• BEST IN STATE—Senior Courtney Schoen Lewis was named Best PR Student in Utah. Story

New Utah law seeks to counter loss of college students to missions

March 11th, 2013 Posted in Arts and Life

By Katie Swain

LOGAN—Utah’s new Higher Education Tuition Waiver law, adopted last week, is designed to help keep Utah college enrollment numbers up, countering the recent policy change by the Church of Jesus Christ of Latter-day Saints, which lowered the minimum missionary age and drew students away from Utah colleges and universities.

Last Fall, the LDS church lowered its age requirement for missionaries, to 18 for men and 19 for women; previously, men had to be 19 and women 21 to serve LDS missions. The abrupt age change was felt almost immediately on Utah college and university campuses, as freshmen announced they would drop out to apply for missions, and potential incoming 2013 freshmen deferred admission.

SB51, sponsored by state Sen. Stephen Urquhart of St. George, chairman of the Senate Higher Education Appropriations Subcommittee, includes two sections: the first removes a cap on nonresident tuition waivers; the second extends the “legacy” tuition waiver, which allowed non-resident tuition waivers to students with alumni parents, to include grandparents.

“The emphasis of the bill is to enhance flexibility of the university president to offer tuition waivers,” said Neil Abercrombie, USU’s Director of Government Relations. “The idea is that the president will be able to shape the class better with above-average, out-of-state students.”

Shortly after the new LDS missionary age policy was announced in October, USU President Stan Albrecht created an enrollment task force to determine its effect on USU enrollment as 18- and 19-year-olds opted for LDS missions instead of college. The Higher Education Tuition Waiver bill was one of the task force’s recommendations.

James Morales, USU vice president for student services and chair of the enrollment task force, estimated that USU would lose about 1,900 students within the next two years because of the new missionary age. This translates into about a $19 million loss in tuition, housing, dining, parking, the bookstore and other USU services, Morales said, plus a ripple effect throughout the local economy.

The remedy is not a tuition increase, he said, but a focus on attracting more out-of-state students.

“We’d really like to reassure the students that we won’t be raising tuition or fees,” he said. “The students didn’t create this problem, so they shouldn’t have to pay for it.”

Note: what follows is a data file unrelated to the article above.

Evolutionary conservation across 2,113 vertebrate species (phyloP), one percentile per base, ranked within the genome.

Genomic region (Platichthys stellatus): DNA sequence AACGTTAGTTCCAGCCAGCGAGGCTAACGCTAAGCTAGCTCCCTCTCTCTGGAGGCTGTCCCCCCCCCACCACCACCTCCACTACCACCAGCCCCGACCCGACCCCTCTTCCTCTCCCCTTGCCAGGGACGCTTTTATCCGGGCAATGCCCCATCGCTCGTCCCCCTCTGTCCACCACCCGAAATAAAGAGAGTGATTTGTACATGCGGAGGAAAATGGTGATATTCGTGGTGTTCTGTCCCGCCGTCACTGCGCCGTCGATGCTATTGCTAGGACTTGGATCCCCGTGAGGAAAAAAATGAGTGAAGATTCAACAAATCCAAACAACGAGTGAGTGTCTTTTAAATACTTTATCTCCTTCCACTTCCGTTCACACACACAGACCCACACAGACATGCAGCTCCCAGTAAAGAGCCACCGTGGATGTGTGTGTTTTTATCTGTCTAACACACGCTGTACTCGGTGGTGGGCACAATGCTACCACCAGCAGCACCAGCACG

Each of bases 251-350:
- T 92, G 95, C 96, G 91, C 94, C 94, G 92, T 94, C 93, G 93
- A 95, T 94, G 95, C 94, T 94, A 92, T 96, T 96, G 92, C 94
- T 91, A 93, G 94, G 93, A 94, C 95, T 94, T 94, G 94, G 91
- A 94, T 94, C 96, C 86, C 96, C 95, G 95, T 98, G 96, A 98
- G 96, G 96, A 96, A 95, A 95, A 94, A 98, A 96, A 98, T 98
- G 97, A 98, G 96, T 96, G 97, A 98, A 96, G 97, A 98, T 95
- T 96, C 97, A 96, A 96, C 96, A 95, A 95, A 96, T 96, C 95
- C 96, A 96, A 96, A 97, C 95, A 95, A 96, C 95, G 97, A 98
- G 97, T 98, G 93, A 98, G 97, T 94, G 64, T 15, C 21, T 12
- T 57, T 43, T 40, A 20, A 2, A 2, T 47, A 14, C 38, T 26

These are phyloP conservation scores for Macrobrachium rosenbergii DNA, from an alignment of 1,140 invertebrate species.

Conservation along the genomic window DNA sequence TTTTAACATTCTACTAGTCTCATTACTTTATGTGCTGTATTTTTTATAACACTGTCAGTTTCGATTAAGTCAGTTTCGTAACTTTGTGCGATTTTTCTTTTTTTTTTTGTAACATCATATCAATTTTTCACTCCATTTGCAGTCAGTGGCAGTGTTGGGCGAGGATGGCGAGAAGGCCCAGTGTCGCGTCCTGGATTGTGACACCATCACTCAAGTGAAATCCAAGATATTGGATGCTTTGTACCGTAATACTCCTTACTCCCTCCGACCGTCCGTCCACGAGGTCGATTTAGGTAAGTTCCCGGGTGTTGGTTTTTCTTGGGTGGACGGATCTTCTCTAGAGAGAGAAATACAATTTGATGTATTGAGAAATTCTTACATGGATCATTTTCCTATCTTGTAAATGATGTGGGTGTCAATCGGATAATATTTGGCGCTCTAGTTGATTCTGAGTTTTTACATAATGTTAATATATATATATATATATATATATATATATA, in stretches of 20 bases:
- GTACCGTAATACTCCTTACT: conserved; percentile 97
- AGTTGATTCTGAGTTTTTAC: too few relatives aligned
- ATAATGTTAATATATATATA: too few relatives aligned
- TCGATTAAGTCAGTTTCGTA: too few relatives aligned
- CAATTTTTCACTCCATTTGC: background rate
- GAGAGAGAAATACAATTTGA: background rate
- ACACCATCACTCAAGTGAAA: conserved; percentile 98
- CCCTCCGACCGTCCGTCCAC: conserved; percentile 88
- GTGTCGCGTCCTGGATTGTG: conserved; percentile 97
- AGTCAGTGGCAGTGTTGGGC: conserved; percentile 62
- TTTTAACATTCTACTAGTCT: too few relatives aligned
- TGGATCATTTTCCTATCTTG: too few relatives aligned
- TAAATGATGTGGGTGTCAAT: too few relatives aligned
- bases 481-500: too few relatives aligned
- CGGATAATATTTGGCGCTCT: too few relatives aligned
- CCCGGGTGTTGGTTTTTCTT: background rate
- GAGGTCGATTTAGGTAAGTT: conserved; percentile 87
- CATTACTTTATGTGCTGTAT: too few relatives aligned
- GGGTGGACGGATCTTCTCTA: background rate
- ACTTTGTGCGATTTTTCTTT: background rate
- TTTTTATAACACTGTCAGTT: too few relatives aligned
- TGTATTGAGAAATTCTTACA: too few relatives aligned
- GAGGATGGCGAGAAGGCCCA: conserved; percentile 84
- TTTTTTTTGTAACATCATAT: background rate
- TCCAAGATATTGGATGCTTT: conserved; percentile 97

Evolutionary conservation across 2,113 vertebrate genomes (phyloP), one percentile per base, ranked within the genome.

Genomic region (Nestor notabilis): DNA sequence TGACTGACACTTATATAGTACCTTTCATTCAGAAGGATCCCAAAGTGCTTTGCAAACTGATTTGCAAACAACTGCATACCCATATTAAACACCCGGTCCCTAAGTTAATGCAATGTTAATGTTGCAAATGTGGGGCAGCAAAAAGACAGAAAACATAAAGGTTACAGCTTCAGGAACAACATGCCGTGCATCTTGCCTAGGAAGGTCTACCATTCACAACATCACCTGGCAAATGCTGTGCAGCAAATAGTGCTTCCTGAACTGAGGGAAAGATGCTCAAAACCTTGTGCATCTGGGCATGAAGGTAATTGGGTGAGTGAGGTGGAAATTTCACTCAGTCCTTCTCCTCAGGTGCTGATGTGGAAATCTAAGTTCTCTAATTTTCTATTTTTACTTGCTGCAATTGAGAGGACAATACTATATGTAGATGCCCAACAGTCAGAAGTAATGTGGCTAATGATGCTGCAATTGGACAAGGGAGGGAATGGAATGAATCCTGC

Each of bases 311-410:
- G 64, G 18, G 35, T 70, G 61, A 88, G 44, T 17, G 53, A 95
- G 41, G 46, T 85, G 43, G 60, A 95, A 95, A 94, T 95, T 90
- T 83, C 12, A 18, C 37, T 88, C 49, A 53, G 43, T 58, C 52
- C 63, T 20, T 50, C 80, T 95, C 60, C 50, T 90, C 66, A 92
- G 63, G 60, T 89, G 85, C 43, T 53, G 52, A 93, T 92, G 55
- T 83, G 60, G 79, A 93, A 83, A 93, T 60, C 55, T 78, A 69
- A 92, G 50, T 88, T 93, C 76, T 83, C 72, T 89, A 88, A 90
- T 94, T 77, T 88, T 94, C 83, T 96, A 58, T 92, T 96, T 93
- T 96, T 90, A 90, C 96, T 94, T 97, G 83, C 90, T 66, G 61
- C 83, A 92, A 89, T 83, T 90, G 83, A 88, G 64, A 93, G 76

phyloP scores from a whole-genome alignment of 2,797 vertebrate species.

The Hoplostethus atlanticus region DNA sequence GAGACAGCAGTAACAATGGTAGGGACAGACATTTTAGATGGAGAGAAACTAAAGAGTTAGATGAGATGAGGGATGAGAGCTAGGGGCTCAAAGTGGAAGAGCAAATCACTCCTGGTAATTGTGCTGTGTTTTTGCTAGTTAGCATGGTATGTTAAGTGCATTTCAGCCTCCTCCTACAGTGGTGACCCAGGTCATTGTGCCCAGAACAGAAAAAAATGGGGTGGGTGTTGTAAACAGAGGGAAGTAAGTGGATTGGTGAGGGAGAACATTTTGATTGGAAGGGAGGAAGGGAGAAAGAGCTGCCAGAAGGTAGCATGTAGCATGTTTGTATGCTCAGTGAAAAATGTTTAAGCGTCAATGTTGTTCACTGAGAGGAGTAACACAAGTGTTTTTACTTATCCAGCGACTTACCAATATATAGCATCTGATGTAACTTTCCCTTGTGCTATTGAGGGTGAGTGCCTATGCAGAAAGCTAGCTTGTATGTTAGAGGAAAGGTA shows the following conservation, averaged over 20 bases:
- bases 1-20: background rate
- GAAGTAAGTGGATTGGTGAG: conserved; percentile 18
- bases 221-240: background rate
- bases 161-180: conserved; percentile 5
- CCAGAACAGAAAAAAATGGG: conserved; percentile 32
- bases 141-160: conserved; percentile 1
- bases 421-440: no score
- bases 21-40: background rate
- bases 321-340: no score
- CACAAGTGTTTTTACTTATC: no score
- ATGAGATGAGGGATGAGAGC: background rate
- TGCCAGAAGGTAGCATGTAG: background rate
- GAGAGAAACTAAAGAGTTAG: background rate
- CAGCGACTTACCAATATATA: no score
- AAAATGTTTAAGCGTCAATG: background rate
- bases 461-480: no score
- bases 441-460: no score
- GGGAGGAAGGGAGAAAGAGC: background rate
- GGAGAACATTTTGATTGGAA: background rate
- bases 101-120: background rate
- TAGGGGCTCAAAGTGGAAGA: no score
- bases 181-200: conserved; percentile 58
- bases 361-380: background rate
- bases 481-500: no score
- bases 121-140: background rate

USU’s enrollment task force has focused efforts on recruiting out-of-state students, especially transfer students who will graduate within two to three years, before many of the younger missionaries return home to enroll in college.

“We’ve been focusing on recruiting in California right now,” said Corey Mikkelsen, USU’s associate director of recruitment. “California’s schools have been struggling and we are very appealing for them. We’ve had good success with our recruitment efforts there.”

Mikkelsen said USU has already recruited about 330 California transfer students, about 100 more than usual at this point in the year.

“The good news,” Morales said, “is that there are a number of positive aspects to this that we’re going to capitalize on. This isn’t just about mitigating negative effects.”

For one thing, Morales said, focusing on out-of-state students will expand USU’s nationwide presence, and diversify its student body.

“This is also going to be good for the maturity level of our freshmen and sophomores,” when the younger missionaries return home, Morales said. “Students will come back older, more mature and focused and ready to complete their degrees, and we’ll let the LDS church take care of the immaturity.”

Though Morales does not expect to replace the immediate enrollment loss student for student, he said the temporary enrollment dip will give current students an opportunity to enroll in classes that are usually filled beyond capacity and have been difficult to get into.

“Again I’d just like to reassure students that there will be positive effects of this,” Morales said. “Our goal is to not raise fees, but just live a little more frugal. For a two-year period, we can all tighten our belts a little.”


Tags: , , , ,